On 7 April, the Court of Appeal handed down judgment in NCA v N and Royal Bank of Scotland plc [2017] EWCA Civ 253. The appeal raised an important point of public interest: whether, and if so, in what circumstances, the court can disapply the consent regime under the Proceeds of Crime Act 2002. The Court of Appeal allowed the appeal against several interim orders made by Burton J compelling RBS to execute payment instructions. Nicholas Medcroft appeared for RBS.

N is an authorised payment institution. It held a number of bank accounts with RBS. RBS suspected that the credit balance on certain of those accounts constituted criminal property. It froze those accounts and, in compliance with POCA, sought and received the consent of the NCA to return the funds in the accounts to N. Meanwhile, N commenced proceedings for an interim mandatory injunction requiring the bank to operate N’s accounts by carrying out specified past payment instructions. Burton J ordered that RBS make the specified payments and also declared that in so doing the bank “will not commit any criminal offence under the Proceeds of Crime Act 2002 or otherwise” and that it is “not obliged to make any disclosure as would or may be required by the Criminal Law or any other law”.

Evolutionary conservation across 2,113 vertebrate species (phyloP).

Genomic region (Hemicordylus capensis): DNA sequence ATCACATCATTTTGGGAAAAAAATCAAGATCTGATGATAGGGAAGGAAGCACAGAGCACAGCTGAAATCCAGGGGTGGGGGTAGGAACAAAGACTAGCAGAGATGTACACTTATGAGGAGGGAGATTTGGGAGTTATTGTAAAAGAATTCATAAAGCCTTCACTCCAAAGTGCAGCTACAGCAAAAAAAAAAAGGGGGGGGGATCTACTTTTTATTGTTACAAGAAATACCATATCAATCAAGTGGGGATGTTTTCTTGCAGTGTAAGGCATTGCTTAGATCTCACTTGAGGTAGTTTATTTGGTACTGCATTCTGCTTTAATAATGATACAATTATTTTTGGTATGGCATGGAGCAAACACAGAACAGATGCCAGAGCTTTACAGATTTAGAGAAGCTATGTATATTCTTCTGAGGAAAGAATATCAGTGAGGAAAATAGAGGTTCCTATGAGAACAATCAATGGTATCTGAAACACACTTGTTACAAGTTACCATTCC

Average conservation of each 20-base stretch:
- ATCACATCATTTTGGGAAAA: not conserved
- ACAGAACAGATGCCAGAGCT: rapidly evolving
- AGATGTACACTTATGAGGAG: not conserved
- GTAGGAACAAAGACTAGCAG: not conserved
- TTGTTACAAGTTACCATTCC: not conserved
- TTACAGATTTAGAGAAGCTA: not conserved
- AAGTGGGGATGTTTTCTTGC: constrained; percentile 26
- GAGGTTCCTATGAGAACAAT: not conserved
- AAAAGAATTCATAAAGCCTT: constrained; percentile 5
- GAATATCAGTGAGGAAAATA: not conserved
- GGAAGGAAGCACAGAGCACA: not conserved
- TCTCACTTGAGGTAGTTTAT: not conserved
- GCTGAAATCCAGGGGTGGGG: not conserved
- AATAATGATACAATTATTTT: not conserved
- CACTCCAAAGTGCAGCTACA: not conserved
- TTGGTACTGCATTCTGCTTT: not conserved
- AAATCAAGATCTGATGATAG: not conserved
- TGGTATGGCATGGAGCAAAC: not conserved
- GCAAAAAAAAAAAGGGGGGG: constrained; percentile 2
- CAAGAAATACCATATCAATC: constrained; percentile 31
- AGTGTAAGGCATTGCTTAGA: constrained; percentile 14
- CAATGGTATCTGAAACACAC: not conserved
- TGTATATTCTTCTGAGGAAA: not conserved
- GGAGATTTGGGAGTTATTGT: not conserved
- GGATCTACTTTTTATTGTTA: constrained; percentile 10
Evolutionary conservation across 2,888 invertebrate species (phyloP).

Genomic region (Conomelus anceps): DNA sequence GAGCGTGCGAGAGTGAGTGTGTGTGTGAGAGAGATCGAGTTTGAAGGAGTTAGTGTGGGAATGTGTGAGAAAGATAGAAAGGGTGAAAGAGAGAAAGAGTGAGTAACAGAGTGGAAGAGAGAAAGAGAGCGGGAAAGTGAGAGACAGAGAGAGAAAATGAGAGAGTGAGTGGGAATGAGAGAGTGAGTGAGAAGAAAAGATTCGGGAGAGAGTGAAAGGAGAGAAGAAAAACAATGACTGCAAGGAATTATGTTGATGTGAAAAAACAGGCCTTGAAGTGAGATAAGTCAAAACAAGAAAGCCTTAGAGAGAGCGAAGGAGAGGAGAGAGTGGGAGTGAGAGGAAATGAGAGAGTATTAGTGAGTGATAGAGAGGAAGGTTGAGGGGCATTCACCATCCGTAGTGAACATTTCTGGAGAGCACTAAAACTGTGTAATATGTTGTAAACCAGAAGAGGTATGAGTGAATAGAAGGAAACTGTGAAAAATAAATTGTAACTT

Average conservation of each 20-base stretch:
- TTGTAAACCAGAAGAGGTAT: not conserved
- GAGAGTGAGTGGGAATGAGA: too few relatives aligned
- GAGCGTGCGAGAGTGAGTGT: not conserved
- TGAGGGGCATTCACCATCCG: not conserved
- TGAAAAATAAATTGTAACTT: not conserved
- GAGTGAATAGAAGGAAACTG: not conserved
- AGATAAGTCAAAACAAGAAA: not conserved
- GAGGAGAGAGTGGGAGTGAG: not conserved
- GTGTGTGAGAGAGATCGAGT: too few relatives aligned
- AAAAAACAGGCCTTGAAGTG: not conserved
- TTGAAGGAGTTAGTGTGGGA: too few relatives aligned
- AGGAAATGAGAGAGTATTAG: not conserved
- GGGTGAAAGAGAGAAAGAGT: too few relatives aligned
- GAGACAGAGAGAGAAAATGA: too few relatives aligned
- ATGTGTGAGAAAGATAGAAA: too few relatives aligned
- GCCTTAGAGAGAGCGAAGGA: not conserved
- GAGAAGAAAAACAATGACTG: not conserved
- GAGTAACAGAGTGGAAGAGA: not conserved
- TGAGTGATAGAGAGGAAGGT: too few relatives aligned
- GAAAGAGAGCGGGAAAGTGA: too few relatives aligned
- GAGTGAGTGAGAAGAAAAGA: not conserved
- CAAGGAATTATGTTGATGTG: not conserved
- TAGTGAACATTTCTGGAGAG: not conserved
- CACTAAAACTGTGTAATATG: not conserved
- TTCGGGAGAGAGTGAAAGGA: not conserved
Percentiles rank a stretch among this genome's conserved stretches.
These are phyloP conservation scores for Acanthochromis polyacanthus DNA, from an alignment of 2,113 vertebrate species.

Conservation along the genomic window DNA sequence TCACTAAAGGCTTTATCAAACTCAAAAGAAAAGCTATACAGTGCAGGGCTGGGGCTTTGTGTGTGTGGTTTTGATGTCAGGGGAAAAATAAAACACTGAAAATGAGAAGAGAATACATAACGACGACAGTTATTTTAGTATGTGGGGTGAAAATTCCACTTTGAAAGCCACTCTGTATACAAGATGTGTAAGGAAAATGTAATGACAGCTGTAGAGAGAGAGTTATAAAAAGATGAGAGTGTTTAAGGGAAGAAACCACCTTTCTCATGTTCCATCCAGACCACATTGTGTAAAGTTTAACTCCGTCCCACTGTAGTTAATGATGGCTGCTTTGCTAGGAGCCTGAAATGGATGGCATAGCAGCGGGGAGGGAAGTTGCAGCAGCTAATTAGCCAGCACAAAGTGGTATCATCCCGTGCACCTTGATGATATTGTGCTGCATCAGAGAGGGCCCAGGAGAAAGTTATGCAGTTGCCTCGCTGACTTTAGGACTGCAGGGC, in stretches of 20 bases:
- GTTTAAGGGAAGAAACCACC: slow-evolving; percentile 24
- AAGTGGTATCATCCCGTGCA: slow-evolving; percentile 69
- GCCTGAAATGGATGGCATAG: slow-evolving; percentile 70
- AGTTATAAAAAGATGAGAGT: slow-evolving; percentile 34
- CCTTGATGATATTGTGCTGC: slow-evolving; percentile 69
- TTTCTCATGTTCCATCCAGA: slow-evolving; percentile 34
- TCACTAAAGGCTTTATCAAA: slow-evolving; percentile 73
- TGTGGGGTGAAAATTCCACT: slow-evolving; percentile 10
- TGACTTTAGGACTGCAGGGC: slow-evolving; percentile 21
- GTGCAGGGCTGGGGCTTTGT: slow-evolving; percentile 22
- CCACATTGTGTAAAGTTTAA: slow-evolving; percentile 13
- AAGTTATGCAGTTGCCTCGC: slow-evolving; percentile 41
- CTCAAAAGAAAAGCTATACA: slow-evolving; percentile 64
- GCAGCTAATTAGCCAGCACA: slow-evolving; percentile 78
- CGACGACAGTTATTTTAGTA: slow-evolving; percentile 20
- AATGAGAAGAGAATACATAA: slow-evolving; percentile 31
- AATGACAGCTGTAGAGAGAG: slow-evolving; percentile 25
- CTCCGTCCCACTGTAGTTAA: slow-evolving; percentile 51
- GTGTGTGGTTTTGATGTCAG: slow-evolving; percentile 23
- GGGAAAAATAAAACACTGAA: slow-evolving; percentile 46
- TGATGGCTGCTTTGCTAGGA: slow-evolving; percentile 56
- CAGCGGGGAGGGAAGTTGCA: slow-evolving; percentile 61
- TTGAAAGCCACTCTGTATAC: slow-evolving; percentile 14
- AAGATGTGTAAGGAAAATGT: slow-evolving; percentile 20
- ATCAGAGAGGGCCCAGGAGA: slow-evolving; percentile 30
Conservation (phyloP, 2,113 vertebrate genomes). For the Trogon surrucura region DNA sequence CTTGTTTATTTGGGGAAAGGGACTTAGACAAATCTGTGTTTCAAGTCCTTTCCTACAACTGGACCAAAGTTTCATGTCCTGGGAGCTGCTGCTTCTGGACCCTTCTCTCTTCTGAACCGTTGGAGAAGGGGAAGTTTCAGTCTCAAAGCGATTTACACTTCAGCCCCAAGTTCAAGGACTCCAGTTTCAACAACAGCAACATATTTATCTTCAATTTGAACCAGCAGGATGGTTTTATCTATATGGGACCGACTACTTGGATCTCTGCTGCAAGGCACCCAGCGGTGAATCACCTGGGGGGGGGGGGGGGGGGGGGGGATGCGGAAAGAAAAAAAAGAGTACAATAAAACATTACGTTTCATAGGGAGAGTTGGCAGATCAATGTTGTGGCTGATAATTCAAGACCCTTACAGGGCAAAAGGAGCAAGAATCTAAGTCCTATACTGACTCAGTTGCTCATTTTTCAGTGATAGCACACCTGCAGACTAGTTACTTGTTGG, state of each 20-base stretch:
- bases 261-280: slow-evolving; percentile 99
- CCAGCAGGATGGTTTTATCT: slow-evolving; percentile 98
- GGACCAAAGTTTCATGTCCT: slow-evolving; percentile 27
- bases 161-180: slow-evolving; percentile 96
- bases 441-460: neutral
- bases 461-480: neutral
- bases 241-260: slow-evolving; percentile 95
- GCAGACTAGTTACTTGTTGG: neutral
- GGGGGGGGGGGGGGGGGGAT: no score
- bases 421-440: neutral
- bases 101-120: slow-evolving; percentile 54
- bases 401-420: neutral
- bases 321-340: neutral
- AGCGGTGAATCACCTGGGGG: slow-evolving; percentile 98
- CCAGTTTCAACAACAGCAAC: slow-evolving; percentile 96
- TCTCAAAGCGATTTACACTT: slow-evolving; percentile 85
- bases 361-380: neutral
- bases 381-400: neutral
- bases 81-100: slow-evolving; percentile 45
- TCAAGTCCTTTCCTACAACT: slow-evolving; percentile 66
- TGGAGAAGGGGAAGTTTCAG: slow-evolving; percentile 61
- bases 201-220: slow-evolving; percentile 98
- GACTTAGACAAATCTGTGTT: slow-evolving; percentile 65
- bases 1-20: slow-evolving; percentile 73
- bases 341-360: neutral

The Court of Appeal held that the statutory procedure is highly relevant to the exercise of the court’s discretion to grant such relief. Parliament’s statutory scheme, which represents a “workable” and “reasonable” balance of conflicting interests in the fight against money laundering, cannot be displaced merely on consideration of the balance of convenience as between the interests of the private parties. Cases justifying such intervention are likely to be exceptional, for example, demonstrable bad faith by the bank.

The Court accepted RBS’s and the NCA’s submissions that (a) Bank of Scotland v A Ltd [2001] 1 WLR 751 needs to be considered with caution and cannot be regarded as providing general guidance (b) there was insufficient evidential basis for the Judge to have concluded that N’s accounts were free of criminal property and (b) mandatory injunctive relief compelling RBS to execute payment instructions should not have been granted.

Nicholas Medcroft (who did not act below) acted for RBS, instructed by Dentons UKMEA LLP

Philip Moser QC and Imogen Proud (who did not act below) acted for the National Crime Agency

Paul Downes QC and Joseph Sullivan acted for N, instructed by Howard Kennedy LLP

A copy of the Judgment is here .